Last week the Regroupement des étudiants de maîtrise, diplôme et doctorat (REMDUS), the postgraduate student association of the Université de Sherbrooke, took the initial step towards leaving the Table de concertation étudiante du Québec (TaCEQ), a provincial federation of student associations of which the Students’ Society of McGill University (SSMU) is currently also a member.
SSMU has had a turbulent relationship with the organization for most of TaCEQ’s five-year existence, and there have been questions as to whether the organization is worth the $17,000 our student association is paying this year to the federation—questions that have intensified in the wake of a Tribune investigation into the organization this past October. In an editorial at the time (See Oct. 29: “TaCEQ a waste of SSMU funds”), we expressed some uncertainty as to the course of action that should be taken; recent events have brought clarity to the situation.
Our issues with TaCEQ have been previously documented, but there is value in summarizing them here. Since its founding in 2009, TaCEQ has been only a marginal player in just about every student-related political issue in the province. A big part of this irrelevance has been the federation’s inability to achieve official provincial recognition, which requires having four different associations on four different campuses (two of TaCEQ’s organizations are from the University of Laval).
This lack of official status deprives TaCEQ of additional government subsidies and influence compared to other federations of student associations. Additionally, its highly decentralized structure—each member can veto initiatives—makes it harder for the federation to work towards common goals. Lastly, linguistic tensions—the other three student unions in TaCEQ are from francophone universities—have hampered the efficiency of the federation. REMDUS, according to accounts from current and former SSMU VPs External Sam Harris and Robin Reid-Fraser, respectively, was the association with which SSMU had the most productive relationship. With its departure, SSMU risks being left in the lurch of a fast-sinking, expensive ship.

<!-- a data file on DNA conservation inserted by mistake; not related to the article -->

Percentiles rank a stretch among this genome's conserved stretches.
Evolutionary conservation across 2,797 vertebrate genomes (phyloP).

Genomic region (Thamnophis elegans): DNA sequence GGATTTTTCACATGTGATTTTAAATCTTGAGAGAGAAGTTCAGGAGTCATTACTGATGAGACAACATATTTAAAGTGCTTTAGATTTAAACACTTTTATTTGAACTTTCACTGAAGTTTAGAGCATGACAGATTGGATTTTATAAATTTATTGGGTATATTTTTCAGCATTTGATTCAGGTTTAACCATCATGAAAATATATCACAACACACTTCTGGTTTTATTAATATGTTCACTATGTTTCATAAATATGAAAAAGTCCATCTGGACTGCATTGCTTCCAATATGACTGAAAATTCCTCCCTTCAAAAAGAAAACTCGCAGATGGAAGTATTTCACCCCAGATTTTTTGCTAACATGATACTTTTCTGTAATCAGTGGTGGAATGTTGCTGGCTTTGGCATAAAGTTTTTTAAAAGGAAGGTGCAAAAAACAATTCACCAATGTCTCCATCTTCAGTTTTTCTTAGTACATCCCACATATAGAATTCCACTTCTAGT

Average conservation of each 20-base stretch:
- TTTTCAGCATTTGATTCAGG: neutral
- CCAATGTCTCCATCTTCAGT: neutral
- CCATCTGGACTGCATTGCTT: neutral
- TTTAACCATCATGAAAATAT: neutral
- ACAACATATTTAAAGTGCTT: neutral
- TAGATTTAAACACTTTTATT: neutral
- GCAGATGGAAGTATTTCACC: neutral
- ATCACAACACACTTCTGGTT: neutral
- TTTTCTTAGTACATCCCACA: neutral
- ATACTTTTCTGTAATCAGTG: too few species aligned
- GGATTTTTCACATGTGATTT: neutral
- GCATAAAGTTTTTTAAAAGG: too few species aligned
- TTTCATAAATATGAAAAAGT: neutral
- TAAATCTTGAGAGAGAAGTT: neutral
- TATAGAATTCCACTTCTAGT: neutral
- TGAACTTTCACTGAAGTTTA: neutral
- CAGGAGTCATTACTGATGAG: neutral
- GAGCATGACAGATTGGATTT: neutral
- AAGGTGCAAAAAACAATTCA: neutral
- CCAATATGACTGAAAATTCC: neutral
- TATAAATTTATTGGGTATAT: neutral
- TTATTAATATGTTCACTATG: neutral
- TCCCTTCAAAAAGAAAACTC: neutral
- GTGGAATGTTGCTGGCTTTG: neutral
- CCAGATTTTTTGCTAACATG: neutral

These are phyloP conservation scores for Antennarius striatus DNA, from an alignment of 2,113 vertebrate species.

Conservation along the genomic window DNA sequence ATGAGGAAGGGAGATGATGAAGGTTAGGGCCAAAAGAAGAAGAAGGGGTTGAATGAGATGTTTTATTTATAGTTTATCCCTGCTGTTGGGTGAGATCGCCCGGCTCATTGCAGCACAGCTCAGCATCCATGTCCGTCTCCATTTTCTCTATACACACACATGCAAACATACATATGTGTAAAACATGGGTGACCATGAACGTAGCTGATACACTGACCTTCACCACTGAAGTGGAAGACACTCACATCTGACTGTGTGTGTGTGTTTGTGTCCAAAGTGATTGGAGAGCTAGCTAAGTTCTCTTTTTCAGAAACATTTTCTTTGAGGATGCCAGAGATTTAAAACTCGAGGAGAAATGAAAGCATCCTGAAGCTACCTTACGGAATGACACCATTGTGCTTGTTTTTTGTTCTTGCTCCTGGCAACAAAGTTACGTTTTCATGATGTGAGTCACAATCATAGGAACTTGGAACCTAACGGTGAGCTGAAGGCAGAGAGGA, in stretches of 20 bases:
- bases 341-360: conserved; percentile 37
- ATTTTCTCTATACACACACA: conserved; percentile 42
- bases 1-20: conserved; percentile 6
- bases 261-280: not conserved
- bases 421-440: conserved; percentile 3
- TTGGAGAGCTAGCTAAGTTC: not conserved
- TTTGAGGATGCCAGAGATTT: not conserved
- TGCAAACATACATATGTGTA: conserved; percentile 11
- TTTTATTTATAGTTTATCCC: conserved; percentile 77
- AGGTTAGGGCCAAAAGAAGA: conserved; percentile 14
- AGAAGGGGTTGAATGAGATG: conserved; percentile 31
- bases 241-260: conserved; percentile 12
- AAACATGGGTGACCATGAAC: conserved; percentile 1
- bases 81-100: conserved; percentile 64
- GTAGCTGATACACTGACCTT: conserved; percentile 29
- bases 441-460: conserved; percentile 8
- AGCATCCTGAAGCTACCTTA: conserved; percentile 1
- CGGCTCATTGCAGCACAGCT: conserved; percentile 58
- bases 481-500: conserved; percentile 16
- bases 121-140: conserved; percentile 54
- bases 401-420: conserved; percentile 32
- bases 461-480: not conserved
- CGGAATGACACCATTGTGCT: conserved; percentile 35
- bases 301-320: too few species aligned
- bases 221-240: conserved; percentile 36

So what should SSMU do now? As a first step, and in light of the ongoing issues with TaCEQ, SSMU Council should take the time to reflect on the implications of leaving TaCEQ; while the organization right now adds little value, being completely unaffiliated may present its own set of problems. The clearest path would be to initiate a referendum to withdraw from the federation. These referenda can be either student or Council initiated; student initiated referenda require 500 signatures to get on the ballot.
One of the many reasons why SSMU has had trouble staying in a single federation is because of the unique position McGill is in—that of an English-speaking university that draws a very high proportion of out-of-province students. This position places it at a disadvantage in allying with other student groups; McGill has notably different needs and resources from its provincial brethren, and often has been ill-served by the other federations. In the past, SSMU has been an ‘on and off’ member of the larger Fédération étudiante universitaire du Québec (FEUQ). One of its more high-profile departures from the organization stemmed from a dispute over its stance on the 1995 referendum for Quebec to separate from Canada; SSMU abstained from supporting FEUQ’s resolution in support of separation, but was listed on FEUQ’s resolution anyway. However, the Post-Graduate Students’ Society (PGSS) is currently part of the FEUQ, and seems to have had fewer issues.
The question of TaCEQ is one that demands immediate action from the SSMU executive. While some evaluation needs to go into looking at alternative avenues for advocacy at the provincial and national level, it is clear that the status quo with TaCEQ is now untenable. SSMU’s membership is no longer to its own benefit, or to that of the student body it serves.
SSMU should join ASSÉ in a strategic masterstroke of student unionism.